Crisp air, warm-colored leaves and shorter days encompass the fall season. While the weather turns cooler, DFA members are still hard at work, wrapping up harvest, preparing for the new year and for some — helping others enjoy what fall has to offer.
These DFA members welcome the public to their operations each year to learn about dairy, agriculture and the joy of having a good time on the farm.
“We can do that!”
That’s what Jerry Grabarek and his family thought after visiting a corn maze in Lancaster County, Pa., in 1999. So the Grabareks took a shot at their own on their operation, Preston Farms, in Preston, Conn.
“The first year, we just eyeballed it,” Jerry says. “The second year, we set out a grid and it went so much better.”
For 17 years, the Grabareks have picked a theme, done some math to determine the grid for their seven-acre corn maze and then created their design by hand with a weed whacker. While the preparation for the maze is no small task, the whole family, including Jerry’s wife, Deb, and son, Matthew, lend a hand.
“Matthew comes up with the theme and runs the corn maze,” Jerry says. “Deb is good on the design side — making our grids and ad materials.”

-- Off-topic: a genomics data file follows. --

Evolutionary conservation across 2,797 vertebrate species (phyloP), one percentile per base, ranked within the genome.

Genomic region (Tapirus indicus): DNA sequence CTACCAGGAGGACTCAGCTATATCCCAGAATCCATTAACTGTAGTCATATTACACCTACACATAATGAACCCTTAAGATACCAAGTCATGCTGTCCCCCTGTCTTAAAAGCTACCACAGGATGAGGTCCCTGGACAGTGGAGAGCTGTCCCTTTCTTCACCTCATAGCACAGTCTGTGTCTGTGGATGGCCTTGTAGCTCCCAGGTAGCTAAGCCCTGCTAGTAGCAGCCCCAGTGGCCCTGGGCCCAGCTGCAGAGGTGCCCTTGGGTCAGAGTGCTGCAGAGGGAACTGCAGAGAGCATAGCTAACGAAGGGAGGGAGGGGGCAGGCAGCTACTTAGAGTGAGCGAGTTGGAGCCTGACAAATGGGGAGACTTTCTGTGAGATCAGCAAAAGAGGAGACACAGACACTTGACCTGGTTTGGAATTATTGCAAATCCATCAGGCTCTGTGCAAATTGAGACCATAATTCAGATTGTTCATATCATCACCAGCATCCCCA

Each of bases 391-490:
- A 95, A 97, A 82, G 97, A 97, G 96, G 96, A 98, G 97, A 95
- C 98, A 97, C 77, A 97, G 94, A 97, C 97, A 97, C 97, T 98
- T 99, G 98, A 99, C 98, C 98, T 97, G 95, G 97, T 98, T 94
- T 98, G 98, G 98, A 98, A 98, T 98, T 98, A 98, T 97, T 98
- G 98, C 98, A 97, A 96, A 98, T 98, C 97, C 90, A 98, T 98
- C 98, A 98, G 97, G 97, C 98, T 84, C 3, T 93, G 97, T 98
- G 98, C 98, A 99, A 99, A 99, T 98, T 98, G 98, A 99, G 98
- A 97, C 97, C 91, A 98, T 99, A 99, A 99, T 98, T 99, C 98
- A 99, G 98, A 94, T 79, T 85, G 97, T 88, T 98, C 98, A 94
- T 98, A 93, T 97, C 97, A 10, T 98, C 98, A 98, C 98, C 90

This year, Matthew thought up the idea of “Area 51.” And while the corn maze started spooky, they now open up the maze at night on weekends and visitors find their way out with flashlights.
The Grabareks also open up their operation to local schools to educate students about dairy. They start in the parlor, where Jerry does a milking demonstration and answers questions about the dairy. Then, the kids check out the maze, grab some lunch and get a hayride to the pasture to see Preston Farms’ 48 registered Holsteins and a handful of Brown Swiss.
“Everyone around here is three generations removed from farming,” Jerry says. “We get to show them what farming is all about.”
When a teacher asked if her summer school class could come out and learn about dairy, Lloyd Gunter didn’t hesitate.
“When the students came out, we gave a tour and talked about our dairy,” Lloyd says. “We also had them plant some pumpkin seeds.”
By fall, those pumpkins were ready to be harvested. His daughter, who is also a teacher, had her students come out and pick them. From there, Gunter Farms Pumpkin Patch was born.
Lloyd, along with his son, David, milk 80 Brown Swiss cows in Conway, Mo. They host several schools each year and incorporate the dairy in the field trip. Whether the kids are playing dairy-related games in the barn, milking a fake cow or listening while Lloyd educates them about dairy and shows them a calf, the farm is a main focus.
“We are so far removed from being raised on the farm,” Lloyd says. “This allows us the opportunity to educate children on where milk comes from and that dairy farmers are good stewards of the land.”